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IAEA to Discuss North Korea Nuclear Crisis, South to Send Envoy to North

BY Admin  January 24, 2003 at 3:31 PM EDT

In a meeting with Japanese Foreign Minister Yoriko Kawaguchi in Tokyo, Undersecretary of State John Bolton said that a debate in the U.N. Security Council on North Korea does not mean sanctions will be imposed.

“The question of getting the matter into the Security Council is an entirely separate and very different question from whether or not sanctions at some point might be warranted,” he said at a news conference.

North Korean officials have previously said sanctions would be tantamount to war.

The development follows an agreement reached Friday between North and South Korea to seek a peaceful end to the crisis over Pyongyang’s nuclear weapons program. South Korea also said that it will send an envoy to the communist North to discuss the nuclear crisis.

“The South and North fully exchanged each other’s positions regarding the nuclear issue and agreed to cooperate toward a peaceful resolution to this problem,” the two countries said in a statement, released after the final session of ministerial talks in Seoul.

Lim Dong-won, aide to outgoing South Korean President Kim Dae-jung, will be accompanied by an envoy to President-elect Roh Moo-hyun on Monday on a rare direct flight to the North’s capital and over the heavily fortified demilitarized zone that has divided the countries since the 1950-53 Korean War.

Roh, who will be sworn in Feb. 25, issued his own overture, saying he planned to propose a summit with North Korea’s reclusive leader, Kim Jong-Il.

“I will propose to meet with Chairman Kim Jong-Il even if I lose face in the eyes of my people because I value dialogue and I think dialogue is the key,” Roh told CNN in an interview Friday. “It is important to meet in person without any preconditions.”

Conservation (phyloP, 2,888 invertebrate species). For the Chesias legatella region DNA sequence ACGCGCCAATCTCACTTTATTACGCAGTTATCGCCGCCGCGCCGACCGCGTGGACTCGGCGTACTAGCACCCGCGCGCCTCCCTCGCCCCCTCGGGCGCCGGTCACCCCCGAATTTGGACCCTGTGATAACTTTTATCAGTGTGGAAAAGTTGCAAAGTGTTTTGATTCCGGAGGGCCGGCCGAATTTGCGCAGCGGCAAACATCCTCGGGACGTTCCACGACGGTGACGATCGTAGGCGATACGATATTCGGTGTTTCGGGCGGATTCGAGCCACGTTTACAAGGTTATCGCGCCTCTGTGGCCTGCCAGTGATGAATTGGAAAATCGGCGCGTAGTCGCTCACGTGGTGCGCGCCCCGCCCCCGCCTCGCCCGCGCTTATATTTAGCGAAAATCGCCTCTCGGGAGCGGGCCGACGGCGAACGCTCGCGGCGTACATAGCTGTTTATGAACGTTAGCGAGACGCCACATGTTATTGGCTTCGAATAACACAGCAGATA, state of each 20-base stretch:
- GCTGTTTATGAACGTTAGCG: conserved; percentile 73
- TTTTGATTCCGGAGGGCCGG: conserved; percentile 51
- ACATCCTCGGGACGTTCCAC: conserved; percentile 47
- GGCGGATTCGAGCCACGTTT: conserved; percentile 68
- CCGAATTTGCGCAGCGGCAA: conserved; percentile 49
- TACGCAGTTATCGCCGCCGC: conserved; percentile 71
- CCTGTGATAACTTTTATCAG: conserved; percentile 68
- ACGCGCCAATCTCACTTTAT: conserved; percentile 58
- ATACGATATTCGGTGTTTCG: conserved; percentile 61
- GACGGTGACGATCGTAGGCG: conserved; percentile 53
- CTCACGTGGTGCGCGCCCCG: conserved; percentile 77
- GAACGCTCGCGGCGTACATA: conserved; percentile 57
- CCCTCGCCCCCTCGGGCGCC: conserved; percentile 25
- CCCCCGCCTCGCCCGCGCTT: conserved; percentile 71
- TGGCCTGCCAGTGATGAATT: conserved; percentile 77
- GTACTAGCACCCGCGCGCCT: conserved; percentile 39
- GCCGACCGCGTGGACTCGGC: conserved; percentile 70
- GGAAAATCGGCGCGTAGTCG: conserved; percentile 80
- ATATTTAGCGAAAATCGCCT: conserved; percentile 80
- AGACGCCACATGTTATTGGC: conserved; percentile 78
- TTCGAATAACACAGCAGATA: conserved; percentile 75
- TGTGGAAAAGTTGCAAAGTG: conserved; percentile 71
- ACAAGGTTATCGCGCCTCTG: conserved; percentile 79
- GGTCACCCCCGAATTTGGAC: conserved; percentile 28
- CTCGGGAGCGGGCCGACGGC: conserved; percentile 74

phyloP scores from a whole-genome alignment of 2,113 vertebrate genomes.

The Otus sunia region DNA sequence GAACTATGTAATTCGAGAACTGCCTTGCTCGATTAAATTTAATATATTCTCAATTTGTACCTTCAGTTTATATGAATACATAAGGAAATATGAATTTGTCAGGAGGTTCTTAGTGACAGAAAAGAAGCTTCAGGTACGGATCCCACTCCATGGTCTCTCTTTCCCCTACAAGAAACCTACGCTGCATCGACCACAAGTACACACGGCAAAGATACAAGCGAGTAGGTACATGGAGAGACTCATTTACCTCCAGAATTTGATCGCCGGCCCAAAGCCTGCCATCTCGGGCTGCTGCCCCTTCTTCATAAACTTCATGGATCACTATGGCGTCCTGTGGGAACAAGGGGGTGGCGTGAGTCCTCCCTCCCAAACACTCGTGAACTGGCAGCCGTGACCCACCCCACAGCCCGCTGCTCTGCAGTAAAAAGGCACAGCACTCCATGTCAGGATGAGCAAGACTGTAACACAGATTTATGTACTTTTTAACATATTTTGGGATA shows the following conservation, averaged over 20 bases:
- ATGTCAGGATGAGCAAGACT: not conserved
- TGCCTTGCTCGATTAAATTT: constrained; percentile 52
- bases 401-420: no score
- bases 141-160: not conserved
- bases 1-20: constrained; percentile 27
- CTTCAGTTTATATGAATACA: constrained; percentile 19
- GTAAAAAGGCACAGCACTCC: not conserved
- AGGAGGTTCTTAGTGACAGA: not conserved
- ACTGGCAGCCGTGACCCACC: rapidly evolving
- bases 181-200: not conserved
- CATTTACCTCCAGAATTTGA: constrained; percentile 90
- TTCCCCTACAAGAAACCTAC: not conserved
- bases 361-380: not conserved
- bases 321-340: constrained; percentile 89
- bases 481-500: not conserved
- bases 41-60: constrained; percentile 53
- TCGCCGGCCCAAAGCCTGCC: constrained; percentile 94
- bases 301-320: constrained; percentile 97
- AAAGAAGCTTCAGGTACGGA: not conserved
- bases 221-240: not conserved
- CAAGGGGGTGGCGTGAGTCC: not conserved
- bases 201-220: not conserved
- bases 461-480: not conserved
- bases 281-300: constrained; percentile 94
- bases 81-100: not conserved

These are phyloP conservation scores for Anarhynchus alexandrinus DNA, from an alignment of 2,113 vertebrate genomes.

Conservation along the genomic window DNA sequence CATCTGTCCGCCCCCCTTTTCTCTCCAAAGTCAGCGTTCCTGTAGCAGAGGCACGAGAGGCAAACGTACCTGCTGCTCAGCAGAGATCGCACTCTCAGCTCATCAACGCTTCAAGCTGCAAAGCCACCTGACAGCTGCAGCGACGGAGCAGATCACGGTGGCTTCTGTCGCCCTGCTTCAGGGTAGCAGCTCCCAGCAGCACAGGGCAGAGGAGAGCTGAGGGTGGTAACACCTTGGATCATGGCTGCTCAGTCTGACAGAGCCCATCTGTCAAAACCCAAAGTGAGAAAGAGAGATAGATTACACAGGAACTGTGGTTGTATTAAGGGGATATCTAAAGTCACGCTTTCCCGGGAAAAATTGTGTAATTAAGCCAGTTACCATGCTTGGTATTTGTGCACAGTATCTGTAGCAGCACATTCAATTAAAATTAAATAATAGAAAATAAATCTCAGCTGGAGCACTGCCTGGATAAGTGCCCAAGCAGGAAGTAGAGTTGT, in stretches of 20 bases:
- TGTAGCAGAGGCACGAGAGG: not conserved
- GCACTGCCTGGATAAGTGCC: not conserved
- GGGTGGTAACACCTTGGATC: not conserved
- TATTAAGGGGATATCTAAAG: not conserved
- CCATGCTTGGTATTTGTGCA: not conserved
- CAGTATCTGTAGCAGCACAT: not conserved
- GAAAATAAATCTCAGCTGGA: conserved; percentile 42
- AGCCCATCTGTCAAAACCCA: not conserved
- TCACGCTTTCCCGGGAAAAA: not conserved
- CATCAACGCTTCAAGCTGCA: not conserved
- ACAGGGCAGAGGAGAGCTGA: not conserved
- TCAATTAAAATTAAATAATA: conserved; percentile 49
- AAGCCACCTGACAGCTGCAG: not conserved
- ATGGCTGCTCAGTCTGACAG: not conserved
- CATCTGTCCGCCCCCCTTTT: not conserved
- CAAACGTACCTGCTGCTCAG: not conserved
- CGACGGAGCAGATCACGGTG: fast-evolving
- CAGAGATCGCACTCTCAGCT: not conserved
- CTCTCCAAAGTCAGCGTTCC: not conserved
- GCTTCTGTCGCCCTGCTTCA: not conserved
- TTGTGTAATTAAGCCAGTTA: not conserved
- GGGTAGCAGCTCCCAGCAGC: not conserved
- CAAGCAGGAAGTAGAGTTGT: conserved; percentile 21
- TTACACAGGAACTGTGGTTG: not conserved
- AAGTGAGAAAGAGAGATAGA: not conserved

North and South Korea’s commitment to seek a peaceful end to the crisis follows three days of marathon meetings between the two nations.

However, at the talks’ conclusion, South Korean officials were clearly unhappy that they had failed to persuade the Pyongyang delegates to do more to ease international anxiety about their government’s nuclear ambitions.

“We did not see a lot of progress during this round of talks,” Unification Minister Jeong Se-hyun said.

The North’s Foreign Ministry official Oh Sung-chul told Friday’s edition of the Korean Chosun Sinbo newspaper in Japan that Pyongyang “will review mediation offers from neighboring countries.”

“It is a good thing if our neighboring countries look at the nature of this matter and play positive roles,” the newspaper quoted him as saying. But he warned against taking sides.

The North Korea nuclear crisis was sparked in October when the United States said the North had admitted developing nuclear arms. Pyongyang later ejected U.N. nuclear inspectors, removed seals from a mothballed reactor and pulled out of the Nuclear Non-Proliferation Treaty.